What if all the women in your life were gathered in one room?" someone says during "Paradiso --- Seven Days With Seven Women," and, with this interesting premise, prolific German helmer Rudolf Thome, who has never broken through to the North American arthouse market, could see those fortunes change. With a little TLC, specialized theatrical prospects are excellent for a technically polished, emotionally complex item that blends the economic moral explorations of early Eric Rohmer with the wry humor of recent Woody Allen.
What if all the women in your life were gathered in one room?” someone says during “Paradiso — Seven Days With Seven Women,” and, with this interesting premise, prolific German helmer Rudolf Thome, who has never broken through to the North American arthouse market, could see those fortunes change. With a little TLC, specialized theatrical prospects are excellent for a technically polished, emotionally complex item that blends the economic moral explorations of early Eric Rohmer with the wry humor of recent Woody Allen.
Mischievously programmed by the Berlin fest brain trust to world preem on Valentine’s Day, pic is a serene, provocative meditation on time and love told from the viewpoint of a self-centered yet much-loved composer, Adam (Hanns Zischler). He takes the opportunity of his 60th birthday to gather the seven most influential women of his life around him for interaction and reflection.
Adam invites the women to spend a week with him at his secluded lakeside house to celebrate his birthday. There’s his current wife, Eva (Cora Frost), and their two children, who live four hours away in Berlin so Adam has his space to compose and tend his garden. Vivacious second wifeLulu (Adriana Altaras) is now an actress, and warmly somber first wife Berenice (Irm Hermann), with whom Adam has an angry, estranged son, Billy (Guntram Brattia), is now a nun.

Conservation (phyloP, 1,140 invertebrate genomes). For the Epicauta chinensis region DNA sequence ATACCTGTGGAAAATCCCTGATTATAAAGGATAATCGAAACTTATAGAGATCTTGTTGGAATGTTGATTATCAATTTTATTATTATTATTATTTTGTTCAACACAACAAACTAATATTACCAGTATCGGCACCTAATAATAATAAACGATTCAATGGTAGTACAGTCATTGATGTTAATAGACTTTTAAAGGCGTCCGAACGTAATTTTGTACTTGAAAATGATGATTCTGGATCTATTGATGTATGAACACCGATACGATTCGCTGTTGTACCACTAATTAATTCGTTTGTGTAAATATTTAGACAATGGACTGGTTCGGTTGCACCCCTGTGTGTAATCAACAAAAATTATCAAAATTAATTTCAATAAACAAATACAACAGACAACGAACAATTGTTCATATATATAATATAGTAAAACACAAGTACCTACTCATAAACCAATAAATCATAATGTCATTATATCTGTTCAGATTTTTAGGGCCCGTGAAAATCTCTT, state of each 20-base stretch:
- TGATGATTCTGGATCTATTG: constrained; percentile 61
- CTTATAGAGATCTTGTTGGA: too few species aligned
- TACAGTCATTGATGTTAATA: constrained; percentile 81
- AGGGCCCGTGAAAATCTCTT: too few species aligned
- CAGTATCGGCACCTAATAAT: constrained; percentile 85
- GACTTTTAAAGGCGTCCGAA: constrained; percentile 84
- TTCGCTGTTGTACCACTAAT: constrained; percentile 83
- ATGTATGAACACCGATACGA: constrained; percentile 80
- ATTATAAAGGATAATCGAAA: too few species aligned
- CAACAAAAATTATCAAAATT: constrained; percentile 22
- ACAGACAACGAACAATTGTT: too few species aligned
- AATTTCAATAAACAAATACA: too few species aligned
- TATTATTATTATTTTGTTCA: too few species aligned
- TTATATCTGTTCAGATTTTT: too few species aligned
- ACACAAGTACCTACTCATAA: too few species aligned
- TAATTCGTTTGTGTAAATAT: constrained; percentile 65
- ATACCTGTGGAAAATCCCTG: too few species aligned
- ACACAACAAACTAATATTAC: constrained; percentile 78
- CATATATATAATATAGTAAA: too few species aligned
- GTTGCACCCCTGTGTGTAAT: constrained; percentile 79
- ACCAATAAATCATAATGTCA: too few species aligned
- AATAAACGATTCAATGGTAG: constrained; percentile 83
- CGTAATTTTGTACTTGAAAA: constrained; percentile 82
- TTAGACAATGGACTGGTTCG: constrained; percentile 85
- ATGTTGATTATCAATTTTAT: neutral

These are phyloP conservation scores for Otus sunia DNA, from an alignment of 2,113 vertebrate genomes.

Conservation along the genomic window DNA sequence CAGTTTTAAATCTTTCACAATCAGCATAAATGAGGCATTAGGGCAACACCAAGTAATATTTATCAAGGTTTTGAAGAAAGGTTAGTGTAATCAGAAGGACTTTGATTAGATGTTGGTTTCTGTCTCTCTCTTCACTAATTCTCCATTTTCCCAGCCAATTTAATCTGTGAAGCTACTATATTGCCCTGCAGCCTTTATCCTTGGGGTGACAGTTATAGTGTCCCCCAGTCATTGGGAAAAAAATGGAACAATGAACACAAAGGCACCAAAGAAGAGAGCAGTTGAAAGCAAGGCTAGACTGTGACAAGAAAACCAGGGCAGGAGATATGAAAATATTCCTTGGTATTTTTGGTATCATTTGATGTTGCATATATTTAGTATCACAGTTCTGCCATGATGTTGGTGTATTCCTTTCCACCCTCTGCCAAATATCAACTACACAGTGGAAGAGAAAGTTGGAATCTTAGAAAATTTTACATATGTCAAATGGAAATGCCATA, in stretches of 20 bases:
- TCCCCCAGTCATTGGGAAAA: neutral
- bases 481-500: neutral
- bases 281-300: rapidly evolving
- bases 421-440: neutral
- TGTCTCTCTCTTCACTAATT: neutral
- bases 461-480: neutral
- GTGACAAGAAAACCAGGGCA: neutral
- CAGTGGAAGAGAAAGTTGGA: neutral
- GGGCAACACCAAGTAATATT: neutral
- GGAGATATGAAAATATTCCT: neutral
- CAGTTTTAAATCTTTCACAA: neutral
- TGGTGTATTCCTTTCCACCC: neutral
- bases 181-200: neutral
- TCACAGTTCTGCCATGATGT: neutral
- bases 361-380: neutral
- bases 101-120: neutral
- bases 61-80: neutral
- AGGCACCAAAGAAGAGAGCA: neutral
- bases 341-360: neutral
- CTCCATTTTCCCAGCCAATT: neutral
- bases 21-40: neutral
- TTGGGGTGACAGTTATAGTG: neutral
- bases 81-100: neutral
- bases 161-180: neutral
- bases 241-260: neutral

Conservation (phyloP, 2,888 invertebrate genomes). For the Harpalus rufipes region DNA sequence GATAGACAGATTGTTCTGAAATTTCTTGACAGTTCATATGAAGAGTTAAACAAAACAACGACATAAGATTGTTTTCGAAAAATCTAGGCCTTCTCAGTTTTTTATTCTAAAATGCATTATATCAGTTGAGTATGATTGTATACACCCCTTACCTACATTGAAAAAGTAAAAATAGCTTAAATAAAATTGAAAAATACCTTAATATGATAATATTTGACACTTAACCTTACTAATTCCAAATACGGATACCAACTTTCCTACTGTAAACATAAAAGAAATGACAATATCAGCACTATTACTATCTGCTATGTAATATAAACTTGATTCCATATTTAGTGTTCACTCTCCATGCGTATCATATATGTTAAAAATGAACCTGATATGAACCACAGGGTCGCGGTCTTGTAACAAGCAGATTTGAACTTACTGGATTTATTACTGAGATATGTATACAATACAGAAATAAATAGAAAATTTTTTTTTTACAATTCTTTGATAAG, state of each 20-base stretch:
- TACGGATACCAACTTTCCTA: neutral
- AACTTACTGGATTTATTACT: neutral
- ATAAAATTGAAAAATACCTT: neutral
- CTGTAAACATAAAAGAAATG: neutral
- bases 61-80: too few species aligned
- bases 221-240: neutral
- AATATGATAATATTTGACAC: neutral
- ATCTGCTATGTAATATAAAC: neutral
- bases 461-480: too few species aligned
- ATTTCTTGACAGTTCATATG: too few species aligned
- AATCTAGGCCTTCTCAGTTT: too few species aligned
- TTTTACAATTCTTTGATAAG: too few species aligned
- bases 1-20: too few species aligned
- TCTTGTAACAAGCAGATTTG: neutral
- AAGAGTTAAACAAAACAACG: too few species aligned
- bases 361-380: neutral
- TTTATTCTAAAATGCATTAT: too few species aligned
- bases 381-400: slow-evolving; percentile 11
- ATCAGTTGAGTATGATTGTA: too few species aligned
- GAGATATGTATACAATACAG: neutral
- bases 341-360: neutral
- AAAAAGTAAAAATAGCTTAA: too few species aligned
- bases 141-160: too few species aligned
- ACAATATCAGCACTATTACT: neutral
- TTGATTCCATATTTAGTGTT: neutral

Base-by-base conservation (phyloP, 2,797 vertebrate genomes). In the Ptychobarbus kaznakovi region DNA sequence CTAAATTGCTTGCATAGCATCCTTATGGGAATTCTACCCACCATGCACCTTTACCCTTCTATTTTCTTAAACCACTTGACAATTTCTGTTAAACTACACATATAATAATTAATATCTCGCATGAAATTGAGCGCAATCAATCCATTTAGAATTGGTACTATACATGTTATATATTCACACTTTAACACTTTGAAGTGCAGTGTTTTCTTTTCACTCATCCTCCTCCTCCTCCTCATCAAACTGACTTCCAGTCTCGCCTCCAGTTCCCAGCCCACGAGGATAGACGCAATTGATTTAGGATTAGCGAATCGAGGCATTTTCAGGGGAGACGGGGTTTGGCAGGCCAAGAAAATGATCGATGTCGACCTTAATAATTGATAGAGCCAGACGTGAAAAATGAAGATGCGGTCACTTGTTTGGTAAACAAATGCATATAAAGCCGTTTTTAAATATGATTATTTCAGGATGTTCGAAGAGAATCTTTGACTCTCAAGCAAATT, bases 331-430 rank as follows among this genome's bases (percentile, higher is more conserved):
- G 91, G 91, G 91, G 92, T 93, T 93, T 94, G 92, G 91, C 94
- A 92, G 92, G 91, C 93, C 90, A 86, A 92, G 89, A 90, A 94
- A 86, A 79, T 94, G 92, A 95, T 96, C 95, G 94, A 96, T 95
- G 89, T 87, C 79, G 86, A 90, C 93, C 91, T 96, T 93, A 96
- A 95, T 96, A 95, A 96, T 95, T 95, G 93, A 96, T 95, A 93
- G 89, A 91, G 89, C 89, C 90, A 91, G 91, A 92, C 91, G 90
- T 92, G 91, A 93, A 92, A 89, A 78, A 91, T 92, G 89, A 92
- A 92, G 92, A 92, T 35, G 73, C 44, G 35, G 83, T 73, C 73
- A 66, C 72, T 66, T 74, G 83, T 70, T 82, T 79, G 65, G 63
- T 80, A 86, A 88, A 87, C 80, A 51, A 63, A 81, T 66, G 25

Also along are a quartet of women with whom he’s had various, often overlapping affairs and flings, including lit student Marion (Khyana El Bitar), opera singer Lucia (Isabel Hindersin), Jacqueline (Amelie zur Muhlen) and Lilith (Sabine Bach). Rounding out the party is Billy’s incredulous wife, Katherina (Valeska Hanel), their children and Adam’s banker, Rolf (Marquard Bohm).
Propelled by Adam’s reflective inner monologue and the various social events and expeditions he and Eva have organized for their guests, pic overcomes the charges of misogyny that have plagued Thome throughout his 30-year-plus career by balancing the wistful envy of the women (“You’re living in paradise,” someone says, “what did you do to deserve it?”) with the price Adam’s had to pay for his privacy and independence.
The week gets under way with Billy knocking Adam over the head with a tree branch for his lifetime of neglect, and few of the worshipful gathered even mention sex, much less sneak off to a guest bedroom. Instead, the guests make Adam guess which gift is from which woman (he does OK), he busses them to a recital featuring a new work, and they visit a fortuneteller, who reveals to Adam that he may meet someone new. Contempo feel of action is heightened by references to German minister of foreign affairs Joschka Fischer, the war in Kosovo and even the solar eclipse that occurred during the August-September 1999 shoot.
Tech credits are polished, with the location work in the lake district of Mecklenburg-Pommerania given a crisp, lulling beauty by lenser Reinhold Vorschneider.
Pic’s sprawling, uniformly excellent cast, almost all of whom have worked with Thome previously, was awarded a Berlin Silver Bear for outstanding achievement, underscoring the balance and thought given to each character by Thome and the level of synchronicity achieved by pic as a whole.